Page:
@ The Cable Show: HFC still has long legs
There are many methods for expanding the lifespan of HFC networks, but cable operators need to do their due diligence to find the one with the right fit for them.
Tuesday's "HFC-ing the light: Advancements in next-gen network architecture" ran the gamut on some of the best ways to extend HFC networks.
Robert Howald from the CTO office of Motorola Mobility said Web 2.0 usage, which includes more interactive posting and sharing of media, is pushing the capacity envelope, and cable operators need to plan ahead to keep up with the compound annual growth rates.
"If you do deploy S-CDMA and 250 homes passed in the node split, you're probably pretty good for the rest of the decade," Howald said. "S-CDMA shifts the worry window."
Howald said cable needs to engineer support for social media, gaming and "granny cams" now, as well as security, health and medical, and smart grid applications in the future.
While examining various splits, Howald said that an end split is low risk, is not an interim solution and buys cable operators a lot of time.
"All signs suggest a long and happy life for coax development," Howald concluded.
Mike Emmendorfer, senior director of solution architecture and strategy at Arris, spoke about the next-generation access layer that will eventually get cable operators to an all-IP network.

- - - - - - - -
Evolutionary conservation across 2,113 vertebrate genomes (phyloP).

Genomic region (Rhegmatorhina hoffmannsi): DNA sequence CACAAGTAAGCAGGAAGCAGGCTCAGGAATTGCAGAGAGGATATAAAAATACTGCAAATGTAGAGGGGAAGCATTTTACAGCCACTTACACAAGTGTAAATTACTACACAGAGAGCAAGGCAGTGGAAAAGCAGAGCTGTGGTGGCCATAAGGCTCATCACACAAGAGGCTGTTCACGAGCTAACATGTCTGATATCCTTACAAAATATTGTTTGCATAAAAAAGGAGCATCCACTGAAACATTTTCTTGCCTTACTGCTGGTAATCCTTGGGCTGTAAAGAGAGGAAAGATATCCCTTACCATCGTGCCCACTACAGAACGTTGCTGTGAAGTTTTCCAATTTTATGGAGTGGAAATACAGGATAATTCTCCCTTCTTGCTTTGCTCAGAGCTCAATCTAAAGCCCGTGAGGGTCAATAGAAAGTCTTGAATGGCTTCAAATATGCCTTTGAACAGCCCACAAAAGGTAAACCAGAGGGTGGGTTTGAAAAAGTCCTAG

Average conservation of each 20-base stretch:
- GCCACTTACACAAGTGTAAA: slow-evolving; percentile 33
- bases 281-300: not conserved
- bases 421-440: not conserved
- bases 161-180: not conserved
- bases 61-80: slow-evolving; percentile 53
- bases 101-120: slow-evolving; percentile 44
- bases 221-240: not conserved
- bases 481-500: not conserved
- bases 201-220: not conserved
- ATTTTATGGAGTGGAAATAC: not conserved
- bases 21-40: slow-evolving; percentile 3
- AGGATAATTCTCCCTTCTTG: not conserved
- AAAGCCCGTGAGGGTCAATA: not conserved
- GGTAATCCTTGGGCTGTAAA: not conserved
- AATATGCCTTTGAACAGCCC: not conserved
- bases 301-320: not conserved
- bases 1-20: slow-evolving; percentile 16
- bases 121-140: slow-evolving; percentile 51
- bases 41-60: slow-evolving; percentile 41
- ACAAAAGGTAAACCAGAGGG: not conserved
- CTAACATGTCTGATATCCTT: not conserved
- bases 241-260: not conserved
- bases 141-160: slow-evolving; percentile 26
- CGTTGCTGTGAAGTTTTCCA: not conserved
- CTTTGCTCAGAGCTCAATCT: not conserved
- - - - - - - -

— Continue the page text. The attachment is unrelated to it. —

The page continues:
"A key challenge the cable industry faces in the future will be offering PON-like, IP-based capacity in the downstream and the upstream while leveraging existing coaxial networks," he said.
The goals of the next-gen architecture include increasing upstream and downstream capacity, while also providing flexibility so that there's a smooth transition to IP networks.
Emmendorfer said a drop in upgrade was a good starting point. For a top split in the 900-1050 range with 500 homes on a service group, Emmendorfer said a drop in upgrade was "doable."
Jorge Salinger, vice president of access architecture for Comcast, said cable operators would probably need more downstream capacity before adding additional upstream capacity. The deployment of IP-based video services will have an impact on downstream capacity.
"The deployment of IP-based video will have to coexist with legacy video for a very long time," Salinger said. "I'm advocating using the spectrum in an overlay manner. It leaves the legacy services and CPE untouched in both the field and in the home. I think leaving the legacy infrastructure untouched is a very important thing."
Salinger said cable operators could continue to split nodes, but they need more peak capacity, which could be served up via a fiber overlay.